In contrast to many protein kinases, GSK-3 is active in resting cells and is inactivated by phosphorylation.7 On stimulation, GSK-3 is phosphorylated at serine 21 in GSK-3α or serine 9 in GSK-3β, resulting in inhibition of GSK-3 kinase activity.7–9⇓⇓ PKB phosphorylates GSK-3 at both of these sites in vitro and in vivo.7,8⇓ Inhibition of GSK-3β has been shown to reduce apoptosis and enhance cell survival,3 providing a plausible mechanism by which phosphorylation and inhibition of GSK-3β might mediate cardioprotection. Several groups have reported that a dominant-negative GSK-3β or inhibitors of GSK-3β prevent apoptosis.3,10⇓ However, the precise mechanism by which GSK-3β inhibits apoptosis is not clear. GSK-3 was originally identified as an enzyme that regulates glycogen synthesis in response to insulin.10 Recent studies have demonstrated a growing list of substrates for GSK-3β, such as β-catenin, tau, NF-AT, cyclin D1, c-myc, E-cadherin, and eIF2B,10 some of which may be involved in GSK inhibition of apoptosis. Data in Figure 2B show that at the start of sustained ischemia, GSK-3β activity is significantly lower in PC versus non-PC hearts. During ischemia, GSK-3β is inhibited in non-PC as well as PC hearts, but there is a trend toward lower activity in PC hearts. These data suggest that the lower GSK-3β activity at the start of the sustained ischemia is protective.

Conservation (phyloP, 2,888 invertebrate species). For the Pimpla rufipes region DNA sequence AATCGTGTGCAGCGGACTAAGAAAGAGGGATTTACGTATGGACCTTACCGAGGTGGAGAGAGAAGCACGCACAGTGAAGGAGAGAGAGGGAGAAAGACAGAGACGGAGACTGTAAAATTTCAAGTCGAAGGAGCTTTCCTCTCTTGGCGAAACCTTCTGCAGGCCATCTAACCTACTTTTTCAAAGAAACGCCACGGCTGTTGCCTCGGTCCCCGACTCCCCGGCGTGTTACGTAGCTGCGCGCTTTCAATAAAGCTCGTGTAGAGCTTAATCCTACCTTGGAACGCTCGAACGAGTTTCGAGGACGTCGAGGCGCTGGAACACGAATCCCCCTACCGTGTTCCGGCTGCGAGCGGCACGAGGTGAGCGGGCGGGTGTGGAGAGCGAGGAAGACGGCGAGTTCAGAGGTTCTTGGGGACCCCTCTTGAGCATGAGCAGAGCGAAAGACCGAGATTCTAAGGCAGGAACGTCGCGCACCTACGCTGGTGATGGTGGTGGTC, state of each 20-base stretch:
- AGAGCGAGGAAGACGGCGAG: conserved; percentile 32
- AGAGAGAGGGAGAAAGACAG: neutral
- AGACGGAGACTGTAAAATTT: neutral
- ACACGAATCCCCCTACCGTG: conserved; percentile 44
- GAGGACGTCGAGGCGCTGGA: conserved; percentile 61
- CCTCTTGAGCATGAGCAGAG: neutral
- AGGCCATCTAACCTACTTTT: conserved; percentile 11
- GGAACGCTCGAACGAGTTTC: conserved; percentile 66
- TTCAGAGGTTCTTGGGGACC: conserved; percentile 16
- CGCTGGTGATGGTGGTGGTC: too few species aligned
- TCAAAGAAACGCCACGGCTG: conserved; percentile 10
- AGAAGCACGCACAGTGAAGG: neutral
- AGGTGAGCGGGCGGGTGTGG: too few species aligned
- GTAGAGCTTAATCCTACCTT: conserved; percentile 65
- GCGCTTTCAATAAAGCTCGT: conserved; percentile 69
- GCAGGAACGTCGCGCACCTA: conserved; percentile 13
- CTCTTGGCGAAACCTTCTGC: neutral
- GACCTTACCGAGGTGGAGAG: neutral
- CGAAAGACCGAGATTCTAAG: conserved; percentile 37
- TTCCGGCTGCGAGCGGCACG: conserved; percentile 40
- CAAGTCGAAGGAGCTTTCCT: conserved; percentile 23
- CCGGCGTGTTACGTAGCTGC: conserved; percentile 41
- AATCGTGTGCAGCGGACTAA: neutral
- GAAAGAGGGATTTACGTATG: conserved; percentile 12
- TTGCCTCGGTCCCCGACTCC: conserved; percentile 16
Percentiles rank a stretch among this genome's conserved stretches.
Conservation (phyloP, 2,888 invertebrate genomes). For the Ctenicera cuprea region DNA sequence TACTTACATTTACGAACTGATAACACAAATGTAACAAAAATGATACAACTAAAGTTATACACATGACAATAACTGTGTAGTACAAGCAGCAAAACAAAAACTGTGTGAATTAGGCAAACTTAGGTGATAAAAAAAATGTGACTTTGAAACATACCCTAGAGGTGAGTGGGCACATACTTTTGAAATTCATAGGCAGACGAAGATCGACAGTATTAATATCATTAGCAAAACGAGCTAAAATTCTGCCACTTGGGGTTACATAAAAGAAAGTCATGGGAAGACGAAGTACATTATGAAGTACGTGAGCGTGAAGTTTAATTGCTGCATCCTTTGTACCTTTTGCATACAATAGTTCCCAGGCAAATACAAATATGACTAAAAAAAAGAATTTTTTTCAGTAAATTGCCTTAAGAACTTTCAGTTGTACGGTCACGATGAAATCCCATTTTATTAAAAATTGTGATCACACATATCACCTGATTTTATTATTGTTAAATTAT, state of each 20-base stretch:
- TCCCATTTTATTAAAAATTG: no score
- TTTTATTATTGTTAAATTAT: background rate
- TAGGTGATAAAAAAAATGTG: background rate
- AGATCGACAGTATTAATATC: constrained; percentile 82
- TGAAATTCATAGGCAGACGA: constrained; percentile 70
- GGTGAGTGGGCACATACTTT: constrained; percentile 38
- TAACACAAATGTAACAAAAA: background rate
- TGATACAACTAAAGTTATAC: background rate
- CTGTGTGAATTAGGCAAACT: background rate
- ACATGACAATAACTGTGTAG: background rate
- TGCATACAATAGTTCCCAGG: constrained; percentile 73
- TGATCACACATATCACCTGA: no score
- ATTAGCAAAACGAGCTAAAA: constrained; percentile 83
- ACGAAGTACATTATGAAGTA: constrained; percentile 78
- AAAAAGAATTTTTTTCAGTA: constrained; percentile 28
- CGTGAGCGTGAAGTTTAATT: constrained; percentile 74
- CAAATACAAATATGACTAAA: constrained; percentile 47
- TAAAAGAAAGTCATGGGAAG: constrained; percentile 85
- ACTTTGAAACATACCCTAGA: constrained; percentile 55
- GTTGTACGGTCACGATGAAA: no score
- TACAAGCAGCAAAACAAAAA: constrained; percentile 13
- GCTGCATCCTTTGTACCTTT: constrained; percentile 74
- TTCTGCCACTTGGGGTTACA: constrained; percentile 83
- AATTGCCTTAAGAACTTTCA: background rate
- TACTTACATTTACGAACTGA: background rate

Recent studies suggested that inhibition of GSK-3β leads to cardiomyocyte hypertrophy.4,11⇓ Myocytes that were transfected with a mutant GSK-3β, which could not be phosphorylated, did not undergo hypertrophy.4,11⇓ Hypertrophy is initially a compensatory mechanism, and although prolonged hypertrophy is associated with heart failure, the exact relationship between signals that activate hypertrophy and those that activate failure are not clearly delineated. Thus, the protective effects of GSK-3β inhibition are not necessarily inconsistent with stimulation of hypertrophy. It is also possible that short-term activation of GSK-3β is protective whereas long-term activation may have other detrimental effects.